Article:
Appreciating The Talents — and Courage — Of Danvers’ Ed Gieras

As the leading boys’ scorer in Danvers High basketball history – and the only boys’ player to surpass the magical 1000-point milestone (1024) — Ed Gieras has left a unique legacy in his beloved hometown. Just check out the 1000-point banner that hangs in the high school fieldhouse.


But with his passing last weekend at the age of 57 after a nine-year battle with Huntington’s Disease, one of the Falcons’ all-time great cagers has left an even greater legacy — his courage.


Well aware that he had a 50-50 chance of contracting the disease that killed his father, Dominic and two brothers, Jessie and Michael, Ed Gieras, one of Salem State University’s all-time basketball greats as well, confronted the condition head on.


Once the symptoms began to be visibly evident, then worsened significantly the last few years, Gieras was a true profile in courage to anyone with whom he came in contact.


“Ed lived his life to the fullest as long as he could, right up until a few months ago,” Mike Hennessey, his best friend, said. “Even when he lost most control of his body and the ability to speak, he made you aware that he was doing okay and enjoying whatever he could every day, especially his family and friends and being a sports fan.


“He never complained. He never hid from his many friends or the public. And he helped raise a good deal of money for Huntington’s research.”


Over the last several years Gieras had become in many ways Danvers’ Peter Frates, the former St. John’s Prep and Boston College baseball standout who has gained national fame during his extraordinary battle with and tireless efforts in raising money for, ALS.


In recent years Gieras, after the disease forced him to retire from a successful career as a food broker, was seen almost daily walking a three-mile route around the Woodvale neighborhood where he lived and through Danvers Square. He often did his “constitutional” twice a day with part of that regimen a stop at the downtown Dunkin’ Donuts.


During his walk he would happily acknowledge friends who waved through their car window or honked the horn.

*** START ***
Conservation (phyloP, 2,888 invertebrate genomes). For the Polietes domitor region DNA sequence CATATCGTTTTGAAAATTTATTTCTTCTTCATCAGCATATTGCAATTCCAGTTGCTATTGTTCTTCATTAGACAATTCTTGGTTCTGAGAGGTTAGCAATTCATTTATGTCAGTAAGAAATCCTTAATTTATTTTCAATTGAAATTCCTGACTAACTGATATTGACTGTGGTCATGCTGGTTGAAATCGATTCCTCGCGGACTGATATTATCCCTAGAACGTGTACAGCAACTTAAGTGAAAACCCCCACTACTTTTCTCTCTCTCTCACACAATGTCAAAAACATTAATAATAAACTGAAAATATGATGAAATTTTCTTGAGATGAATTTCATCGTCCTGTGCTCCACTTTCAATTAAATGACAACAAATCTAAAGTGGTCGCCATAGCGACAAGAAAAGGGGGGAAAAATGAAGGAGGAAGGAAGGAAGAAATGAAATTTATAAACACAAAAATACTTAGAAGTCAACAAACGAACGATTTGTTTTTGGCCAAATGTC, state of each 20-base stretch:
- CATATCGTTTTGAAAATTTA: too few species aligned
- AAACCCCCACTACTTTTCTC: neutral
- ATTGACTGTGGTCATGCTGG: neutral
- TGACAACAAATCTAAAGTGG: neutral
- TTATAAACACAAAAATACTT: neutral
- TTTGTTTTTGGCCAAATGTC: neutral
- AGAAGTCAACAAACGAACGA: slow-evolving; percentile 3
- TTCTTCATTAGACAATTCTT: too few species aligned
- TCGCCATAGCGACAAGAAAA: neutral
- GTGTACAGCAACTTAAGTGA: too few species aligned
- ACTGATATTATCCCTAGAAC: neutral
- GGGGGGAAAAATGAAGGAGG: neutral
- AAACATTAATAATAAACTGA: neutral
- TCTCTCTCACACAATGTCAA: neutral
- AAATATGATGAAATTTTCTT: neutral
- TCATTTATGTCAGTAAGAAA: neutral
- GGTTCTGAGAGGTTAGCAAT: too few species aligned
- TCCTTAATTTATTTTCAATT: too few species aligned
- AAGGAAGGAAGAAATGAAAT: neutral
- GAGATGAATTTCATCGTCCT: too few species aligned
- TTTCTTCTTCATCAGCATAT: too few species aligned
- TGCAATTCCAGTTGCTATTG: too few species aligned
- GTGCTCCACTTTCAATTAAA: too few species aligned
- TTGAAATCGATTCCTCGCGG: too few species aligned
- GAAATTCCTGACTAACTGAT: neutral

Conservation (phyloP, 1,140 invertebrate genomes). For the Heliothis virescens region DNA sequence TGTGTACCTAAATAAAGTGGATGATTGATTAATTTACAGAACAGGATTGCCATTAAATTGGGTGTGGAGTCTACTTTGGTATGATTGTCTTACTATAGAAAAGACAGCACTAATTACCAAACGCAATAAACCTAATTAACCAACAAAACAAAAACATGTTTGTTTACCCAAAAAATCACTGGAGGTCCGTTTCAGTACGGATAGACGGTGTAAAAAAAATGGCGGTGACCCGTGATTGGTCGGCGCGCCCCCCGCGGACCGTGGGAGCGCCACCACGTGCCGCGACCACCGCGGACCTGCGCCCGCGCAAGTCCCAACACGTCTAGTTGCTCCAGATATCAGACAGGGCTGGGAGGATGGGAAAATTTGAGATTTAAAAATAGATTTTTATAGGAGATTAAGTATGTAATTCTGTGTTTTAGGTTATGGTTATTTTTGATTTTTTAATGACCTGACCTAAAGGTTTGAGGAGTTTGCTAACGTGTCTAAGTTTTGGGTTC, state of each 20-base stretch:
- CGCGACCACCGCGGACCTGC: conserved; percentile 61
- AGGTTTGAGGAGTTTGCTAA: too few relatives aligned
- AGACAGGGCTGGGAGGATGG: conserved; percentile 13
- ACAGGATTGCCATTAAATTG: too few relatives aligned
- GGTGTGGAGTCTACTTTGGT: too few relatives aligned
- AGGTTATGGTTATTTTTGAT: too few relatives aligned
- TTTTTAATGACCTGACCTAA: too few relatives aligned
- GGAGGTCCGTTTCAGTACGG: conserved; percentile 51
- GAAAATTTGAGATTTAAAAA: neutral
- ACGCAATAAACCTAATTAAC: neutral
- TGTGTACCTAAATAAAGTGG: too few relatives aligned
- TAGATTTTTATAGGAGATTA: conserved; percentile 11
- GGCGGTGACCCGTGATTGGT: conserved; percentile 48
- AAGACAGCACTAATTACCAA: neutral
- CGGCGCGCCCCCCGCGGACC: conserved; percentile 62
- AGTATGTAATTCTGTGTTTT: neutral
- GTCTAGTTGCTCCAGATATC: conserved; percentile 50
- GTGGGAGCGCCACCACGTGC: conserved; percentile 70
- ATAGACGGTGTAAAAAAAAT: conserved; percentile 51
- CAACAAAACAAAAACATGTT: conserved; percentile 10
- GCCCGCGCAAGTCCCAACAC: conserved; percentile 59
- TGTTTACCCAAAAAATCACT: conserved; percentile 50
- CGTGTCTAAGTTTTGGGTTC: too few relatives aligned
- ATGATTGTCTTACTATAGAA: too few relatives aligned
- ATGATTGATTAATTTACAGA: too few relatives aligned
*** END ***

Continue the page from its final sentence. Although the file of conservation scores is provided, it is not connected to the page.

“His walks were a vital part of his physical and mental therapy, even when he needed to use a walker to make them happen,” added Hennessey, who became close chums with Gieras once they became eighth grade basketball teammates. “Ed was just amazing. He knew what was happening to him but he kept his composure, kept his wits. He wanted to be like everybody else as long as possible. I’m just so proud of how he handled this right to the end.”


Gieras and Hennessey were key members of the 1975 Northeastern Conference-winning basketball team; the last NEC title team until the 2011-12 team under second-year coach John Walsh won the NEC and the program’s first state championship. Gieras was NEC MVP his senior year.


Gieras then moved on to Salem State, where he became one iof the top players in the history of that successful program. Gieras averaged 19.7 and 20.5 points per game his two seasons as a regular, spanning 1978-1980 and finished with 1211 careert points, rankin him eighth all-time. His senior year, 1979-80, he wqs a key performer as the Vikings won the MASCAC title and earned a berth in the Division 3 NCAA tournament.


After marrying college sweetheart Susan Carter, they raised three children, each of whom played youth sports and each of whom got the benefit of receiving coaching from their dad. Later Ed became a basketball official associated with IAABO Board 130.


“Sue has been ‘The Rock’ through all of this,” Hennessey declared. “She has been as amazing in her role as mother, wife and business person (running a small daycare center in her home) as Ed has been as the champion of courage.”


Gieras’s Danvers High coach, John McGrath shared the highest praise for his former all-star player. “Ed statistically was the greatest player in Danvers High history as far as I am concerned,” said McGrath, who guided the Falcons to NEC titles in 1964, 1970 and 1975. “He was a great passer and shooter and he was strong physically. Nobody pushed him away from the basket. He could score from most anywhere on the floor, He was one of the few players I ever had who I said could shoot whenever he wanted from wherever he wanted.


“On a personal matter,” McGrath said, “I was honored, after Ed’s father died, when his mother asked me to keep an eye on Ed as he continued his high school years; make sure he behaved himself, applied himself to his studies. From that directive Ed and I became very close. He confided in me like I was his second father. That was a great honor. He did fine and made us all proud at Salem State and beyond.”


These have been bittersweet times for Danvers High boys basketball. In the last two months two of the program’s all-time greats have passed. First Jeff Ryback, who led the Falcons to the ’64 NEC title, died in February at 66 after a successful career as a writer and sctor. Now the DHS hoop family has lost Gieras. All while the Falcons just concluded the first undefeated (27-0) season in program history while winning their first Division 2 state title and third state title in four years.

This entry was posted in Gary. Bookmark the permalink.